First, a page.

David C. Rettew, MD, is a child psychiatrist at the UVM Medical Center, where he is Director of the Pediatric Psychiatry Clinic.

David C. Rettew, MD, is a child psychiatrist at the UVM Medical Center, where he is Director of the Pediatric Psychiatry Clinic.

There has been an awful lot of public debate lately about the diagnosis of Attention Deficit Hyperactivity Disorder (ADHD).  Some describe it as an important neuropsychiatric disease that is vastly under-recognized and under-treated, while others consider the disorder to be a completely made up entity that pathologizes typical child traits and exposes kids to toxic substances.  Listening to all the rhetoric, it is very easy for a parent to get confused in trying to understand and help their child know what to do.

To try and bring some perspective and maybe moderation to the debate, this post is devoted to summarizing what is actually known about ADHD and providing some perspective as to why things may have become so controversial.

  1. The case for a neurobiological basis underlying behaviors related to ADHD is overwhelming. From studies of twins raised in the same home to brain imaging studies to molecular genetic analyses, it is becoming quite difficult to make the argument that ADHD is not “real” from a scientific view. That said, science has yet to identify a single gene or brain problem that someone can point to on a report and say “there it is.” This brings me to my next point.
  2. ADHD exists not in yes/no form but more as a spectrum or continuum. Despite doctors still being pushed to provide an up or down diagnosis, there is increasing evidence that ADHD just doesn’t exist like that and rather is better conceptualized quantitatively like blood pressure or height. Herein lies some of the problem that stirs up controversy. When, for example, should someone be considered “tall.” Few would argue the status of people at the extremes, but there are certainly a lot of people right on the threshold. Making matters more complicated is the fact this spectrum model of ADHD likely extends beyond the observable behaviors and into the underlying neurobiology.  In other words, not only do the behaviors exist along a continuum, but brain processes, genes, and environmental causes of ADHD behavior likely do as well. Yet, while this certainly makes the situation complicated, we need not throw our hands up in defeat. Other medical problems, such as hypertension or high cholesterol, likely exist in much the same way.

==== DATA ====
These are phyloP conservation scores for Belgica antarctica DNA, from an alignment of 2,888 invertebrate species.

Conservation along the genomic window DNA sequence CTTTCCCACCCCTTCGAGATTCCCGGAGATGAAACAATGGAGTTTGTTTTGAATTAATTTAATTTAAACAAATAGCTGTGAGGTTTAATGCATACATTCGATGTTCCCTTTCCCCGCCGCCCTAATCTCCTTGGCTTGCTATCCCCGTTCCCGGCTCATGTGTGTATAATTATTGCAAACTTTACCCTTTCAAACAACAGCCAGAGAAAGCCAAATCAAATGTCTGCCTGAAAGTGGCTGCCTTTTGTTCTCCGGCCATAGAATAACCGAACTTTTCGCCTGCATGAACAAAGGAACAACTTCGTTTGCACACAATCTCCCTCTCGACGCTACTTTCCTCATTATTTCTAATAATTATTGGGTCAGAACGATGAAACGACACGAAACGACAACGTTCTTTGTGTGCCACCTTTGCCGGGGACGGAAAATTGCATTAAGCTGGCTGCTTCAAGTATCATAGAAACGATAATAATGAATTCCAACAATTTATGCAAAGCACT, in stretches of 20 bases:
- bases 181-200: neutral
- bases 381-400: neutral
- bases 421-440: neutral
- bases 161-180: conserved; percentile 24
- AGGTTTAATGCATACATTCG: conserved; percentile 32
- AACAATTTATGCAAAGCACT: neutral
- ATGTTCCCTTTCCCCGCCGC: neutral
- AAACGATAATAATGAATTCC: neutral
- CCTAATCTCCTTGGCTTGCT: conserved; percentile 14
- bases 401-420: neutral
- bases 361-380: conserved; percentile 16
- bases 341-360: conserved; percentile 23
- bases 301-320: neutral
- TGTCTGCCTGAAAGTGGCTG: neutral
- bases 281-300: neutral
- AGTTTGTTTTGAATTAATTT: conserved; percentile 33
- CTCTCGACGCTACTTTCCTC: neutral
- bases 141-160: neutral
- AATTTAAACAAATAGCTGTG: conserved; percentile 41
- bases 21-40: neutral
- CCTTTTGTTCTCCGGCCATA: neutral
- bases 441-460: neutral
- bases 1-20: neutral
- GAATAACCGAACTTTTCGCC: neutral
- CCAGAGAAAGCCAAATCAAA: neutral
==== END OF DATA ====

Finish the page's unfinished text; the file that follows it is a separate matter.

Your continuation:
3. ADHD causes real problems. In addition to the well documented impact of ADHD on things like school performance, social relations, and achievement, there have been new studies linking ADHD, and in particular untreated ADHD, with things like higher accident rates causing emergency room visits, and criminal behavior.
  4. ADHD needs to be carefully assessed and treated. While it would be convenient, a quick office visit to the doctor and a prescription for a medication is not the way to address these problems. The diagnosis requires more in-depth assessment and the treatment of ADHD needs to be multi-modal. Yes, medication can be helpful, but so can certain types of psychotherapy and a number of wellness and health prevention measures that involve nutrition, exercise, reading, sleep, and many other areas. Many groups such as the American Academy of Pediatrics and American Academy of Child and Adolescent Psychiatry have been working to ensure that clinicians devote the time and expertise to these evaluations that ADHD deserves. While it is true that there exist many children who meet criteria for ADHD that have not received any treatment and there are children who are taking ADHD medications who don’t qualify for the diagnosis, it seems much more valuable on efforts to ensure that all kids have access to high qualify assessment and treatment rather than arguing in the media about whether under- or over- diagnosis is the bigger problem.

If you are wondering about ADHD for yourself or a family member, my advice it to ignore the media speculators who tell you that it is “just” laziness, a phase, boys being boys, etc. It is also important to resist the idea that a simple pill is going to make everything perfect. Get the facts, and take the time to address these behaviors fully, just as you would any other health concern.

David C. Rettew, MD, is a child psychiatrist at the UVM Medical Center and director of the Child & Adolescent Psychiatry Residency Program.

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